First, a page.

In my house the dining room table is both my favorite piece of furniture and my greatest domestic irritation. This is where we eat breakfasts and dinners as a family. But it also where papers are piled and lunch boxes are dropped. This is where my 5-year-old is learning to write and my 2-year-old is learning to sit in a chair to eat. This is where my husband and I grade assignments and sort through mail. Macaroni and glitter and laptops. Clutter and meals and talk. At our table life, unfolds.
As Christians we might also think of another table— a table where we break bread and engage in communion. In communion, those who are otherwise strangers will take from the same piece of bread, drink from tiny plastic cups that sit alongside each other. In all of our differences, at the communion table we are the same: broken but made whole; sinners but made clean. Isaiah 25:6 describes it as “a feast of rich food for all peoples, a banquet of aged wine.”
In communion, often we are reminded that Jesus dined with Judas even after Judas had betrayed Jesus. The table is often where Jesus intersected with the best and worst of humanity. Jesus dined with people who sat on the fringe of religion and society: women, tax collectors, the poor. He reclined at tables and shared food with people ignored by religion and government and wealth. And when the temple was defiled by money changers, Jesus flipped those tables (Matthew 21:12). Tables.
Now we find ourselves at the table. Who will join us?
In Acts 11, God reveals to Peter that Jesus’ love extended far beyond the Jewish people. The good news was good for the Jews and Gentiles. Simple and revolutionary.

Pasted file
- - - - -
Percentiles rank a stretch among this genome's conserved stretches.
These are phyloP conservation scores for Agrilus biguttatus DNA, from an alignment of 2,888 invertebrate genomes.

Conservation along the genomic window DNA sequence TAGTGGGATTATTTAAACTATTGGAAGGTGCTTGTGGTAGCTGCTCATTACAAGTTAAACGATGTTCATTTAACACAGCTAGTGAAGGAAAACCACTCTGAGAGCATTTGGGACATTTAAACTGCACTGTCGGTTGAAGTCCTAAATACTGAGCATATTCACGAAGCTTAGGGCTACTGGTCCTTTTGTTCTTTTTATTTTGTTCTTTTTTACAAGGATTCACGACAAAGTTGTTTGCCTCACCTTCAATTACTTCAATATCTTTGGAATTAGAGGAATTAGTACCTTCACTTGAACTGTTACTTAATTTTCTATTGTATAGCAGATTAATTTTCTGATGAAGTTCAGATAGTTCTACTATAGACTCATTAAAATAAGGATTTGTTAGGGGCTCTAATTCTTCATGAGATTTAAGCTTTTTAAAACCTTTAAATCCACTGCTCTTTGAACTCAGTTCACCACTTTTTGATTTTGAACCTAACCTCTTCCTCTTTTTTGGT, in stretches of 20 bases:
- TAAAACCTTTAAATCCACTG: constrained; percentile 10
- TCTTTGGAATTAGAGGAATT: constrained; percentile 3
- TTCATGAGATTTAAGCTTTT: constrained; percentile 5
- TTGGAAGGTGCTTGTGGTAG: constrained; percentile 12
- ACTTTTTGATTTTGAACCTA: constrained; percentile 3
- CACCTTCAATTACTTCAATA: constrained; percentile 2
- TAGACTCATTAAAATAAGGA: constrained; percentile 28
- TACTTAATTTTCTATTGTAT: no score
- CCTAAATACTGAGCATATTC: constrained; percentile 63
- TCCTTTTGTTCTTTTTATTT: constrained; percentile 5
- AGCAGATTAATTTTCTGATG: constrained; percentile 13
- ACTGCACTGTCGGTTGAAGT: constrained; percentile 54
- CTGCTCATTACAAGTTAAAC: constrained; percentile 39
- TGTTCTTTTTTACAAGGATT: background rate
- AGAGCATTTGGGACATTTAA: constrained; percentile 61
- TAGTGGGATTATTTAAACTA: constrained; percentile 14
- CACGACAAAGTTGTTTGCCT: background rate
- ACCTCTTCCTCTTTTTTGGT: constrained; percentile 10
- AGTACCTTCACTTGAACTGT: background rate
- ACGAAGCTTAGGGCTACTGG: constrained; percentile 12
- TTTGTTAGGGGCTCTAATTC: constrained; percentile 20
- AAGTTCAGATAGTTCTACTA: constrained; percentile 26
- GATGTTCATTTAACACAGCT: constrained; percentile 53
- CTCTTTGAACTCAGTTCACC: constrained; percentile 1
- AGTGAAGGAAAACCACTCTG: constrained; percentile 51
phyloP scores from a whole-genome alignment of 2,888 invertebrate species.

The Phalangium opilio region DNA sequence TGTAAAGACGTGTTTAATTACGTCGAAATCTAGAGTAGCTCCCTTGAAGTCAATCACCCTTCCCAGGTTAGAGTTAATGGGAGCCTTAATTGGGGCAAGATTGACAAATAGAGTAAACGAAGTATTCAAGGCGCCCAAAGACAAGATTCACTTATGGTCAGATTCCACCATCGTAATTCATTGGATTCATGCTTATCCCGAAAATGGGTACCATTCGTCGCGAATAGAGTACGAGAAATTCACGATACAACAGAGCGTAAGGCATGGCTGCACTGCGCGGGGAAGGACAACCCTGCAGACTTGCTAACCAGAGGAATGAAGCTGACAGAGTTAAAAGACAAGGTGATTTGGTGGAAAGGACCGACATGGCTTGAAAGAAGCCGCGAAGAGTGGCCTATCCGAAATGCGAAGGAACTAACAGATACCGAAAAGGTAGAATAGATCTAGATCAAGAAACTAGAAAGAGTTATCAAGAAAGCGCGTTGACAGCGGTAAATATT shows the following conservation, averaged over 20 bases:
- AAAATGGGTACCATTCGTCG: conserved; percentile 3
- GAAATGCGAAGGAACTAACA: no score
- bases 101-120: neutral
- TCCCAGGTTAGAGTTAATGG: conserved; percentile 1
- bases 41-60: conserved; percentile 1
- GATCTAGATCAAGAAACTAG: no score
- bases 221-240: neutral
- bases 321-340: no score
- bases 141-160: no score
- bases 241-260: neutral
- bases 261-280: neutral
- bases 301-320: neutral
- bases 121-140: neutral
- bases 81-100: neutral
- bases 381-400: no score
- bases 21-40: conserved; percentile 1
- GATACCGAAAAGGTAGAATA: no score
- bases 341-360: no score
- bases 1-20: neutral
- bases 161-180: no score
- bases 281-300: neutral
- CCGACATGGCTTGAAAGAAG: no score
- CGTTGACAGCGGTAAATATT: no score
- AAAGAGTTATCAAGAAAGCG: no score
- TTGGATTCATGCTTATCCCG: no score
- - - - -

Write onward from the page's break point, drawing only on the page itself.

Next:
In Acts 11:18-21we read, “When they heard this, they had no further objections and praised God, saying, ‘So then, even to Gentiles God has granted repentance that leads to life. Now those who had been scattered by the persecution that broke out when Stephen was killed traveled as far as Phoenicia, Cyrpus and Antioch, spreading the word only among Jews. Some of the, however, men from Cyprus and Cyrene, went to Antioch and began to speak to the Greeks also, telling them the good news about the Lord Jesus. The Lord’s hand was with them, and a great number of people believed and turned to the Lord.”
Social and religious boundaries were, and are, no match for grace. The table is prepared and endless. We are all welcome to the table.
So, If you are poor, we can’t promise that you will be rich but we will show you the richness of God’s love.
If you are broken, we wrap our arms around you and help hold you together with the redemption found in Christ.
If you are a person who feels lost, you are loved and we sit beside you at the table.
If you have left religion but still feel a longing for God you are loved and we sit beside you at the table.
If you are young, or old, or middle-aged you are loved and we sit beside you at the table.
If you are unsure about your next paycheck, your next job or your next meal, you are loved and we sit beside you at the table.
God loves you. You are welcome to the table.
Elizabeth Smith - Culver Palms Church of Christ, Los Angeles, CA